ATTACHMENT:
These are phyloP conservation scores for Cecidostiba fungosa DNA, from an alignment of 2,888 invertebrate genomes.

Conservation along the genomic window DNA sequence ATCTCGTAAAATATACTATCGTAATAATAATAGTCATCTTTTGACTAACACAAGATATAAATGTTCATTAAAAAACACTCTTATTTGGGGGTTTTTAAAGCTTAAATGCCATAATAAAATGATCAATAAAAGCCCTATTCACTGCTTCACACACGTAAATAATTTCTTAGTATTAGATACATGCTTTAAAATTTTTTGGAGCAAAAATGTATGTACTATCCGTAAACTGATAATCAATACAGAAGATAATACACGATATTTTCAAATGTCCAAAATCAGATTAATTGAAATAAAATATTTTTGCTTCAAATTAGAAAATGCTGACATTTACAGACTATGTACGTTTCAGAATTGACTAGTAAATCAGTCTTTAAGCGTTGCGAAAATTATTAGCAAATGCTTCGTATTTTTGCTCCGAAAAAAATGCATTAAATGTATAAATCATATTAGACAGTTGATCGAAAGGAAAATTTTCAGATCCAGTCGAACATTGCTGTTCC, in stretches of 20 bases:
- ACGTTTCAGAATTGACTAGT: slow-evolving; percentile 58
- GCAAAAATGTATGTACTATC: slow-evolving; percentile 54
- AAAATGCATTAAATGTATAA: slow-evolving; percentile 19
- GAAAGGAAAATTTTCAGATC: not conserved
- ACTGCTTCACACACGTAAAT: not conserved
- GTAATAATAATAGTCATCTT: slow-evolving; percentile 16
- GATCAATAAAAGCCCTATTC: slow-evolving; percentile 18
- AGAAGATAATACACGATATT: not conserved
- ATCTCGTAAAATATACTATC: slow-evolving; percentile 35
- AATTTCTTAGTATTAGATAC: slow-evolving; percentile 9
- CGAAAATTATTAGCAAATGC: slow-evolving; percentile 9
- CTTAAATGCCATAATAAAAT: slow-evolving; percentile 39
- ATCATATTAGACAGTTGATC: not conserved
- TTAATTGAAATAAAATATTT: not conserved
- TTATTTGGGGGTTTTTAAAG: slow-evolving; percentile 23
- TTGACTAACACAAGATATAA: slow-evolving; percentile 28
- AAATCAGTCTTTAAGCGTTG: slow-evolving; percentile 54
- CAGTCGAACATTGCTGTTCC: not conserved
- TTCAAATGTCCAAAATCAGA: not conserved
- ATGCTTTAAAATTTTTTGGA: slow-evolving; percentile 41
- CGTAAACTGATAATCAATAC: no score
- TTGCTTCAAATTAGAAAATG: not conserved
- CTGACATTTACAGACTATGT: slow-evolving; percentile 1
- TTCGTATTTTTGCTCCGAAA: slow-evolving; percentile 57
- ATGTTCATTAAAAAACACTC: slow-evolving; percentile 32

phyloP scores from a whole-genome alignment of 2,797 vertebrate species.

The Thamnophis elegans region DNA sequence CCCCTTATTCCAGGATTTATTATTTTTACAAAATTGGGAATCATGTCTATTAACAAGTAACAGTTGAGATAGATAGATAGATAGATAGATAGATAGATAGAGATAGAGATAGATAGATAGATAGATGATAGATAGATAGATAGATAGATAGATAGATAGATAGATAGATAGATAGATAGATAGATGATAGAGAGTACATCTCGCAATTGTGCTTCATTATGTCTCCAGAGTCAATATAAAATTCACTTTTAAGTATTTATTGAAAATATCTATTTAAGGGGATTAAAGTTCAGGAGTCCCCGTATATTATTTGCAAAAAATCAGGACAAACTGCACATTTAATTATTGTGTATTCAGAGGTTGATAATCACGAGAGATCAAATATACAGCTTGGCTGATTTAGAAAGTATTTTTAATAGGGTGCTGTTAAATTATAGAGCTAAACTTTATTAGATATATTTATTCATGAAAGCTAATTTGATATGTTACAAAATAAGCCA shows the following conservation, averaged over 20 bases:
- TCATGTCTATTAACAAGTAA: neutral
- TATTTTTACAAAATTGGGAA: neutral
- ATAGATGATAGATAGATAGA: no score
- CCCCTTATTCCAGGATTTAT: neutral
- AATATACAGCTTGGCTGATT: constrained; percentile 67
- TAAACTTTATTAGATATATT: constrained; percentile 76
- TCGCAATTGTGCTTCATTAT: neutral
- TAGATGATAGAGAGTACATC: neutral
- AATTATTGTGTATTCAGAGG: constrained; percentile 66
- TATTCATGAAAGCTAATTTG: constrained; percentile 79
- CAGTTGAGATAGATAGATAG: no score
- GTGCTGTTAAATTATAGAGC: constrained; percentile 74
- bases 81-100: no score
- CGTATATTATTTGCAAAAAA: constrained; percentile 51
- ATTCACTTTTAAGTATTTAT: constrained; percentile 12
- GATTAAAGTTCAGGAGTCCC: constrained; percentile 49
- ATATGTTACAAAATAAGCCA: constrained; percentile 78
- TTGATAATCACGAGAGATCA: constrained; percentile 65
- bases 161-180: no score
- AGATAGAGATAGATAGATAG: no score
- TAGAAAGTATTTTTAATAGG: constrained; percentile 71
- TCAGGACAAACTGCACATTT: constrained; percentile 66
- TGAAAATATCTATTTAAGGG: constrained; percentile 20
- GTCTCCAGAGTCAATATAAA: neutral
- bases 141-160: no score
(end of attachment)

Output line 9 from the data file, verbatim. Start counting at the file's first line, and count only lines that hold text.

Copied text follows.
- GATCAATAAAAGCCCTATTC: slow-evolving; percentile 18